Co-IP is an effective approach to quantify protein-protein interactions in cells. Briefly, after incubation at room temperature overnight, 500 mg of cellular proteins were labeled using anti-CDC2 (p34; sc-747). The protein-antibody immunoprecipitates were collected using protein A/G plus-agarose beads (SC-2003, Santa Cruz Biotechnology, CA, USA). Following the final wash, the samples were boiled and centrifuged to transform the agarose beads into pellets. Finally, we conducted Western blot analysis of cyclin B1 proteins in the supernatant. Antigens were visualized using a chemiluminescence detection kit (ECL; Amersham Corp., Arlington Heights, IL, USA) and data were analyzed using Odyssey 2.1 software.
A reverse transcriptase system (Promega, Southampton, UK) was used to synthesize cDNA from 1 μg of total RNA. Between 2 and 4 μL of cDNA was used for PCR analysis. PCR (50 μL) reactions were performed using 100 ng of each primer and 1 unit of Dynazyme II (Flowgen, Lichfield, UK). Thermal cycling was conducted for 35 cycles as follows: 98°C for 10 s, 66°C for 30 s, and 72°C for 1 min, using a thermal cycler (Progene, Techne Ltd., Cambridge, UK). A final extension of 72°C was performed for 10 min at the end of the 35 cycles. The primers (Table 1) used for amplification of the target genes were checked against all other gene sequences for specificity. PCR reactions were analyzed on 1.5% agarose/TAE minigels and stained using 0.5 μg/mL ethidium bromide. Gels were visualized using an UV CCD camera system (Appligene, B and L Systems, Zoetermeer, Netherlands).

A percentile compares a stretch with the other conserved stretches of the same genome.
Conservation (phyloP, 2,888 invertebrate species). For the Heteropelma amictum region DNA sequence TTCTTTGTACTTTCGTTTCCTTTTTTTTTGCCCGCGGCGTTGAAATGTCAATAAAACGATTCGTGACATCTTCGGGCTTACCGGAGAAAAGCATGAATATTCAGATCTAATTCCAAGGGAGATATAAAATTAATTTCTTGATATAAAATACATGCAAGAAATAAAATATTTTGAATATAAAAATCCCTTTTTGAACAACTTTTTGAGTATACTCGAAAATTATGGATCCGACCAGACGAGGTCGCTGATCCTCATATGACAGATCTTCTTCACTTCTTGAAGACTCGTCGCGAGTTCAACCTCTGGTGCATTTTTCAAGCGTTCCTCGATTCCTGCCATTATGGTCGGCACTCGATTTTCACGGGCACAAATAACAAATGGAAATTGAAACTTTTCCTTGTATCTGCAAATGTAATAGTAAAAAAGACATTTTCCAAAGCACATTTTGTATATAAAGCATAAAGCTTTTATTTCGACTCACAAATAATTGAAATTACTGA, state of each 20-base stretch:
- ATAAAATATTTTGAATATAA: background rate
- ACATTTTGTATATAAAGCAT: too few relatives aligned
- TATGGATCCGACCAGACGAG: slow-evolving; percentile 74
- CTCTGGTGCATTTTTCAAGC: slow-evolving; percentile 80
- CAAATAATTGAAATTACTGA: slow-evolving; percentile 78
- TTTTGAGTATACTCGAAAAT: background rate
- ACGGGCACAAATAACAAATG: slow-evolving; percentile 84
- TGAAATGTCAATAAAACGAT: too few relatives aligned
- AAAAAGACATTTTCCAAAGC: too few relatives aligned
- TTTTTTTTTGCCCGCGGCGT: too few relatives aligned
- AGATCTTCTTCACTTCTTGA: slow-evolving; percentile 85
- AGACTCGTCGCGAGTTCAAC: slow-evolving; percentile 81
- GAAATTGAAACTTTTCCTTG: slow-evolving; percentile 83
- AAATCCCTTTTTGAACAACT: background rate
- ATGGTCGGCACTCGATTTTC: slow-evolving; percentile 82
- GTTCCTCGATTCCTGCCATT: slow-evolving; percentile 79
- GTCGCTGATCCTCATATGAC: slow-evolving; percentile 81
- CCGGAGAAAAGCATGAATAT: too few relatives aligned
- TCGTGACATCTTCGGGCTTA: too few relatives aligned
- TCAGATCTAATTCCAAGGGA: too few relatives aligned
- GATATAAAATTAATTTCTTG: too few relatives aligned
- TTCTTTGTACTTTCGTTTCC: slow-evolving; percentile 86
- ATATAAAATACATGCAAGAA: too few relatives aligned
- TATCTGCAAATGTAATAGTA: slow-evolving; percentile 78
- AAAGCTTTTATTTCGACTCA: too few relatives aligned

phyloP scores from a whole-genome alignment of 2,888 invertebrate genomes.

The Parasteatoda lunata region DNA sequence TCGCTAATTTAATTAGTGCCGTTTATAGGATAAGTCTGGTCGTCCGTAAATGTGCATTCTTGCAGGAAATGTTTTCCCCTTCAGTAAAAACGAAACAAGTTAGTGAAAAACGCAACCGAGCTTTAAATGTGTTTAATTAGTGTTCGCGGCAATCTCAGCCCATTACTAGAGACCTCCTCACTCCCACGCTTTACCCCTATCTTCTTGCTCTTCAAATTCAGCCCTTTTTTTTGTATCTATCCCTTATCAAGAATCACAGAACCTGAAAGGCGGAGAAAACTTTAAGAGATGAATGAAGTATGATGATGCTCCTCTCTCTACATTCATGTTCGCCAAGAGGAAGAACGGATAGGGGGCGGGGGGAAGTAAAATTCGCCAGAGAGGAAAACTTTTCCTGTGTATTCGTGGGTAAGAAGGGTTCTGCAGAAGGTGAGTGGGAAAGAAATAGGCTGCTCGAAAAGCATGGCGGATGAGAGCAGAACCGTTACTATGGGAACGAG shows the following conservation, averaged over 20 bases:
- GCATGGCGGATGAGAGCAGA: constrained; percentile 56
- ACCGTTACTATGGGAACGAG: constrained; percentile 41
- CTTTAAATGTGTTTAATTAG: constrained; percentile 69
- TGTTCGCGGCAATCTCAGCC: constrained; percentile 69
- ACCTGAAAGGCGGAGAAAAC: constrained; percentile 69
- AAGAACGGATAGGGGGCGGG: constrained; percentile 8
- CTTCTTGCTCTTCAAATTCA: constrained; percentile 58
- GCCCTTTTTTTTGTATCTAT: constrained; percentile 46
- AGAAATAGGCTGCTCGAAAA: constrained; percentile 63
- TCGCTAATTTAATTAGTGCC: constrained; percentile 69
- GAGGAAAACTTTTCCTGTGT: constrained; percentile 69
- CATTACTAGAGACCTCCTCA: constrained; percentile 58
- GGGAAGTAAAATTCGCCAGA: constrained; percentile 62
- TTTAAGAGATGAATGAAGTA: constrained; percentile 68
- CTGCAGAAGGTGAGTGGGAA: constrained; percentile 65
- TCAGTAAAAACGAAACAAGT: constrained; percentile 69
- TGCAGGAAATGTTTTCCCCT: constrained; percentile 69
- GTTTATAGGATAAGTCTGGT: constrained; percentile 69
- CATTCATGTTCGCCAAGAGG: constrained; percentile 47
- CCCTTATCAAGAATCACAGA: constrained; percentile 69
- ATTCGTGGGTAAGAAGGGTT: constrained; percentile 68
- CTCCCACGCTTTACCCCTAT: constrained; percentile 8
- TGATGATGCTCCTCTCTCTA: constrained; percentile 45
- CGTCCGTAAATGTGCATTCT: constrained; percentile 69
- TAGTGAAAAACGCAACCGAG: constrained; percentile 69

Primer sequences for RT-PCR and qRT-PCR.